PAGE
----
Wednesday, June 21, 2017


t is fair to say that I have been trying to write -well anything- for the last couple of years. This isn't just a severe case of writers block, this is full-on guillotine - noisy French peasants calling for my blood and my powdered wig wilting in the fetid city summer.

The reason I have written anything, is because of this post. It’s re-taking the first step doing something I knew I could -and previously loved - to do. Its sitting down and trying to condense, what essentially amounts to a shit, few years into a few lines: To have to admit what has happened and to write about it in is such an open way, was too hard to bare. I couldn't lay myself open and emotionally naked like that when it was all I could do to function on a daily basis. I tried. I tried many times and every time I opened my laptop, with a blank page in front of me, I would just feel the weight of it all crushing me. I just couldn't do it. However, I felt I had to, before I could write anything else.

The last couple of weeks have been an eye-opener for me. They say depression has a horrible way of creeping up on you. You don't realise how low you are until you come out of the other side. You never see it coming and it always hits you slyly, no matter how familiar you are with it. I have experienced a few deep lows in the last twelve years since I was first diagnosed and again my ‘black dog’ blindsided me. Depression comes from many different sources - this time around, my depression came from grief.

I didn't realise until now, that I was using this post as an excuse. I wanted to wallow in my own self pity. I needed to flagellate myself for all the mistakes I have made over the last few years. I somehow felt I needed to be punished, and stopping myself writing was a way to do that. I was grieving the loss of my home, my family, the sense of myself, and I was blaming myself for it - when in fact its just the natural bumps and fallows we all get in life. I was regretting everything I had done wrong, because I knew there was no way to change it.

I had felt that, when time came to write my return post, I needed to re-hash everything that had gone on before - that somehow I needed to announce all my woes in some catharsis. As if showing my emotional scars and having everyone announce how sad, proud, relieved, that I had written all of my blackness down, would make me start writing again. Now I have come out of my darkness, I realise that I didn't need to do anything of the sort.

People who know me -either via social media, or dare I say it, real life- already know what has happened over the last few years. I have had all of the actual and virtual pats on the backs and hugs. I have had my time to grieve over the loss of my home in Canada (something I didn’t realise that had affected me so much) and the dehumanising decline and eventual loss of my father. I have battled educational departments and solicitors and estate agents and I have finally found a home and a school my son finally feels settled at. I have fixed myself emotionally and physically. My work, for a while, seems done and I need to appreciate the lull.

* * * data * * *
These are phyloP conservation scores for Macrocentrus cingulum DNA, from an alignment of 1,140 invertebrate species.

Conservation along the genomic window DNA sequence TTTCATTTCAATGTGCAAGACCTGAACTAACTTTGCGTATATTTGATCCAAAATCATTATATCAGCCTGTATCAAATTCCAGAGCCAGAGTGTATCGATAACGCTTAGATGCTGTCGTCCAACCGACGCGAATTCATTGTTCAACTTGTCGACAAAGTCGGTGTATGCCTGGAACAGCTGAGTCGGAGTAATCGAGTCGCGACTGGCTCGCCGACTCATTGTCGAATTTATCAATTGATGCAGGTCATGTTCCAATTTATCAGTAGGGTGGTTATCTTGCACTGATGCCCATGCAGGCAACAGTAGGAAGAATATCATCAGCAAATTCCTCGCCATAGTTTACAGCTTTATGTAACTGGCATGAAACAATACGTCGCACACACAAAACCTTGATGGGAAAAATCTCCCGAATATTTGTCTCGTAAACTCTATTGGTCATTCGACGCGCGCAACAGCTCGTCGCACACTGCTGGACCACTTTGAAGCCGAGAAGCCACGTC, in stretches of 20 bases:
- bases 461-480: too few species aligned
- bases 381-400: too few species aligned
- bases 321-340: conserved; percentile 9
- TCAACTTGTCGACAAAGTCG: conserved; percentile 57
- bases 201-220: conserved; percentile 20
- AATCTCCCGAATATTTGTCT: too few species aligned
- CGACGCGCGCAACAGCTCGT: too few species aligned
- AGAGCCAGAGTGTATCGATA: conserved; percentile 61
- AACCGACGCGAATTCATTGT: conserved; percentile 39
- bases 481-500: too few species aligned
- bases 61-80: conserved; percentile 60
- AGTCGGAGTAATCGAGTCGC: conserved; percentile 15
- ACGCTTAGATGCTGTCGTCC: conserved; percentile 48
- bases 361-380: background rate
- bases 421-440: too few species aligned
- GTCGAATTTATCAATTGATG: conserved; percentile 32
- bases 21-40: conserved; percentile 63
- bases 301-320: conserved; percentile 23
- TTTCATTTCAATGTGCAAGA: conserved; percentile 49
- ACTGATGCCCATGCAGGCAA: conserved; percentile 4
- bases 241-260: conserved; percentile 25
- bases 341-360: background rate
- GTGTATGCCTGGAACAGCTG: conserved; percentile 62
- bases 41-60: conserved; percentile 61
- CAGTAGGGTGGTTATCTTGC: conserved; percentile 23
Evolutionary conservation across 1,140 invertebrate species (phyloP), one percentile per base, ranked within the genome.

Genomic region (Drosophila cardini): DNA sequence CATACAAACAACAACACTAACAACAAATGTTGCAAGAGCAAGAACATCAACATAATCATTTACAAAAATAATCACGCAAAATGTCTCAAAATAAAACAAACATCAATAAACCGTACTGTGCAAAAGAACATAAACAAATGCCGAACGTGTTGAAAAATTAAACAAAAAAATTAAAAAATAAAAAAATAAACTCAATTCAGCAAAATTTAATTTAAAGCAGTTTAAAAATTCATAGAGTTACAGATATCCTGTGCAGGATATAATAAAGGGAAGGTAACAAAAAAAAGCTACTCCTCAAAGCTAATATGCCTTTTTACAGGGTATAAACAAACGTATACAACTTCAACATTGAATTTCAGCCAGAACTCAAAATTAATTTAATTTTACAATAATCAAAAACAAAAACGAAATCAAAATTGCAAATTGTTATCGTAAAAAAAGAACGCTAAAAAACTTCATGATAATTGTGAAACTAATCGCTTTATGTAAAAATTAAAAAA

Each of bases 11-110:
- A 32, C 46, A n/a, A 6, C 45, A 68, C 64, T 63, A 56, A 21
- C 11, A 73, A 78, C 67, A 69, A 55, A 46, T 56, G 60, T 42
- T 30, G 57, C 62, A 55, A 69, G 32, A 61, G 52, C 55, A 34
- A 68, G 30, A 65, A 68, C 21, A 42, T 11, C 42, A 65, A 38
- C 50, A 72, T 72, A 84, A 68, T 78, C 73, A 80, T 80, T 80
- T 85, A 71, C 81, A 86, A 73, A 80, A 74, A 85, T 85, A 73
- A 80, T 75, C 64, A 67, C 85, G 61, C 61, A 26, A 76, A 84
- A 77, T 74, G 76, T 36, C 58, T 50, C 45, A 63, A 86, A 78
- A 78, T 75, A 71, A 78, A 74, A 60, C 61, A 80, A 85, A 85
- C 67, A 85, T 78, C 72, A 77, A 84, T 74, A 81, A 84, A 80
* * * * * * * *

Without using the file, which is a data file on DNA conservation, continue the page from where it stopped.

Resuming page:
One of the problems with depression and grief is that you become self-absorbed. You become so self-involved that -even though you acknowledge others are struggling- your full heart doesn't go out to comfort them. You are always holding something back for yourself; giving yourself extra cold comfort. There has been some interest from groups for me to resurrect ‘The Run Smiley Collective’ blog that I helped found years ago. Since I left Canada it has fallen to the wayside - a victim of my self-pity. When I look at all of the fantastic authors I had helped convince to write for the ‘collective’ I realised we have all had shit to process. It made me realise that I wasn't the only one who had suffered a huge change and was grieving a fundamental loss in their lives. I knew in my head of course, I am still friends with many of them, but I didn't fully connect emotionally. I had said all of the right words, but I wasn’t fully in the moment when I said them. Depression and grief does that. Its a disconnect. I distanced myself emotionally from every connection, no matter if it was good or bad. Even during moments of joy and happiness, I wasn't completely engaged.

A couple of months ago, I decided that I had enough. I was going to be active in bringing myself out of my depression and grief. I started to -very gradually- reduce my anti-depressants, I ensured I challenged myself in learning new skills; who knew I could crochet cute voodoo dolls?. I forced myself to get outdoors in -what is loosely called the British sunshine- and do hard physical work. I started to take care of my appearance and the environment I lived in. I am being kinder to myself. It seems basic steps, but it is unbelievably hard to do.

The last couple of weeks have seen the fruits of my labour. I have started laughing so much my cheeks cramp up. I have started considering writing again. I am taking pleasure in the small things and my heart is softening where I feel I can fully begin to give to others. 

The last few weeks have been a reboot. Like a failing computer system, I was crashing and failing. I was incapable of running the most basic processes and I had become so unreliable that I was next to useless. Instead of limping along, I have taken a dramatic step of a wipe, reinstall and reboot. My life feels a little more stable now and I feel as if I can actually be productive now.

My time of mourning is over, and it’s about time I got on with the job of living. I am pressing the shutdown and restart option in the menu, lets see what programs boot up when I next log on.